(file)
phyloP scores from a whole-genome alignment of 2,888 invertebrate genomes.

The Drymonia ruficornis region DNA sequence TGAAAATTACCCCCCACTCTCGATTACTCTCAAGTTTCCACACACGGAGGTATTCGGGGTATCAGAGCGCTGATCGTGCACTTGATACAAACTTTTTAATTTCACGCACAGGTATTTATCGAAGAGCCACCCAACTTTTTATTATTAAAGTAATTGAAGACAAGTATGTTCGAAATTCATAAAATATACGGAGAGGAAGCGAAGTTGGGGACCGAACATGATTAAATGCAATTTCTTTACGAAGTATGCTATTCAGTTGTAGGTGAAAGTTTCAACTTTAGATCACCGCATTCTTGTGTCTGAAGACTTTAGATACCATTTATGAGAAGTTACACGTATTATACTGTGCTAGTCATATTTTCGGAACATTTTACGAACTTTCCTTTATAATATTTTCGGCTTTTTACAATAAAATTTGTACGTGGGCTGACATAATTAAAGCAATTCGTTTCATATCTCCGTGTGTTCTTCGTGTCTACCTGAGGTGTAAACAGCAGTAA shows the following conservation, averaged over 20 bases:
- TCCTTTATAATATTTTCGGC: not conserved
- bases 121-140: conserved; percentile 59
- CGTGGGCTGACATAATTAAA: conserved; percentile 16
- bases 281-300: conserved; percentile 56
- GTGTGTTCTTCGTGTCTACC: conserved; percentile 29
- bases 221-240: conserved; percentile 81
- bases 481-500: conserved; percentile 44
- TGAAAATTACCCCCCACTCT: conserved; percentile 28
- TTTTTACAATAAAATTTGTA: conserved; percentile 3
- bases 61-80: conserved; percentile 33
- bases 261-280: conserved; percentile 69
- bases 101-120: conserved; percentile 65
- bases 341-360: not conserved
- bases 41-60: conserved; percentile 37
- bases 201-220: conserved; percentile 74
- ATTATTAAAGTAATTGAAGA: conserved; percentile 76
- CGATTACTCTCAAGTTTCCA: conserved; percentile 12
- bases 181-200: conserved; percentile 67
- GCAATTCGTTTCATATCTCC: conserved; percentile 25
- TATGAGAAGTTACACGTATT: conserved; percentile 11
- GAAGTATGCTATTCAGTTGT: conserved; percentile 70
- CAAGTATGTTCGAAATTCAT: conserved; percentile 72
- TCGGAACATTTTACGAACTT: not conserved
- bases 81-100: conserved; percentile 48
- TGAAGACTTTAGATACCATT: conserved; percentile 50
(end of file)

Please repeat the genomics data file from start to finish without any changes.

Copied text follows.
phyloP scores from a whole-genome alignment of 2,888 invertebrate genomes.

The Drymonia ruficornis region DNA sequence TGAAAATTACCCCCCACTCTCGATTACTCTCAAGTTTCCACACACGGAGGTATTCGGGGTATCAGAGCGCTGATCGTGCACTTGATACAAACTTTTTAATTTCACGCACAGGTATTTATCGAAGAGCCACCCAACTTTTTATTATTAAAGTAATTGAAGACAAGTATGTTCGAAATTCATAAAATATACGGAGAGGAAGCGAAGTTGGGGACCGAACATGATTAAATGCAATTTCTTTACGAAGTATGCTATTCAGTTGTAGGTGAAAGTTTCAACTTTAGATCACCGCATTCTTGTGTCTGAAGACTTTAGATACCATTTATGAGAAGTTACACGTATTATACTGTGCTAGTCATATTTTCGGAACATTTTACGAACTTTCCTTTATAATATTTTCGGCTTTTTACAATAAAATTTGTACGTGGGCTGACATAATTAAAGCAATTCGTTTCATATCTCCGTGTGTTCTTCGTGTCTACCTGAGGTGTAAACAGCAGTAA shows the following conservation, averaged over 20 bases:
- TCCTTTATAATATTTTCGGC: not conserved
- bases 121-140: conserved; percentile 59
- CGTGGGCTGACATAATTAAA: conserved; percentile 16
- bases 281-300: conserved; percentile 56
- GTGTGTTCTTCGTGTCTACC: conserved; percentile 29
- bases 221-240: conserved; percentile 81
- bases 481-500: conserved; percentile 44
- TGAAAATTACCCCCCACTCT: conserved; percentile 28
- TTTTTACAATAAAATTTGTA: conserved; percentile 3
- bases 61-80: conserved; percentile 33
- bases 261-280: conserved; percentile 69
- bases 101-120: conserved; percentile 65
- bases 341-360: not conserved
- bases 41-60: conserved; percentile 37
- bases 201-220: conserved; percentile 74
- ATTATTAAAGTAATTGAAGA: conserved; percentile 76
- CGATTACTCTCAAGTTTCCA: conserved; percentile 12
- bases 181-200: conserved; percentile 67
- GCAATTCGTTTCATATCTCC: conserved; percentile 25
- TATGAGAAGTTACACGTATT: conserved; percentile 11
- GAAGTATGCTATTCAGTTGT: conserved; percentile 70
- CAAGTATGTTCGAAATTCAT: conserved; percentile 72
- TCGGAACATTTTACGAACTT: not conserved
- bases 81-100: conserved; percentile 48
- TGAAGACTTTAGATACCATT: conserved; percentile 50